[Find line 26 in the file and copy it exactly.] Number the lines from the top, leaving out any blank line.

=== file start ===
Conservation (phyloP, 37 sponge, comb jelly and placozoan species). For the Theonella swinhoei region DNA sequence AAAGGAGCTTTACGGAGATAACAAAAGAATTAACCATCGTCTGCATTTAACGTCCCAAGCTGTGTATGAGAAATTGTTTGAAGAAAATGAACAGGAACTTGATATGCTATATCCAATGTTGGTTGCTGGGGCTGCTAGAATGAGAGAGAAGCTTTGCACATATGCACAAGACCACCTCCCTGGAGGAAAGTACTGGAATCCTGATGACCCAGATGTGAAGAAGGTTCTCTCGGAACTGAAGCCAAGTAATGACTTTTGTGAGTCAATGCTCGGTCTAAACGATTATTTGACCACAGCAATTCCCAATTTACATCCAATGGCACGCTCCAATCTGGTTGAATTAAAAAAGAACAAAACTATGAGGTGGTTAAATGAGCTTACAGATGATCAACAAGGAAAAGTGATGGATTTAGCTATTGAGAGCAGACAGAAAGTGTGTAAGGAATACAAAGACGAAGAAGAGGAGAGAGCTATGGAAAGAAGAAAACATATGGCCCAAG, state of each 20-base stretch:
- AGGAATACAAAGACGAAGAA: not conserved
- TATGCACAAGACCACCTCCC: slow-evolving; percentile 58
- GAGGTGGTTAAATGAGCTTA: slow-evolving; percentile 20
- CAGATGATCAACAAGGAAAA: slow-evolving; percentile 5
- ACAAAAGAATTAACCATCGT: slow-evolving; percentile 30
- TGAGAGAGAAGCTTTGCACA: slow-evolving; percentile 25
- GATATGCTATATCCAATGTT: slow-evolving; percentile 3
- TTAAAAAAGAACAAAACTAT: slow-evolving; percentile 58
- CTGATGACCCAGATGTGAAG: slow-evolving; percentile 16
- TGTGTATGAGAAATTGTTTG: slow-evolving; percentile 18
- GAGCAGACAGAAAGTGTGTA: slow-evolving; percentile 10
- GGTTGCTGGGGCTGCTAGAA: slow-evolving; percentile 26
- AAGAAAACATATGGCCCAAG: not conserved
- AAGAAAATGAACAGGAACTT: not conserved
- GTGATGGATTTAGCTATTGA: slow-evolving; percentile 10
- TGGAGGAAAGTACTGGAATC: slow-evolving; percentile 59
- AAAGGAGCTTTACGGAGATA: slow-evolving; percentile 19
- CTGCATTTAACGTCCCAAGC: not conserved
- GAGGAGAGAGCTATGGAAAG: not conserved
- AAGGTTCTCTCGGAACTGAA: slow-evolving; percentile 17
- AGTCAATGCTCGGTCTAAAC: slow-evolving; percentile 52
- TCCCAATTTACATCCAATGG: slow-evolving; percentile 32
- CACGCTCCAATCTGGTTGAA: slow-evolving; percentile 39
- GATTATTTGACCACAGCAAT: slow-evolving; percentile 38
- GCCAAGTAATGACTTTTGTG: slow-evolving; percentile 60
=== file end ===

- GCCAAGTAATGACTTTTGTG: slow-evolving; percentile 60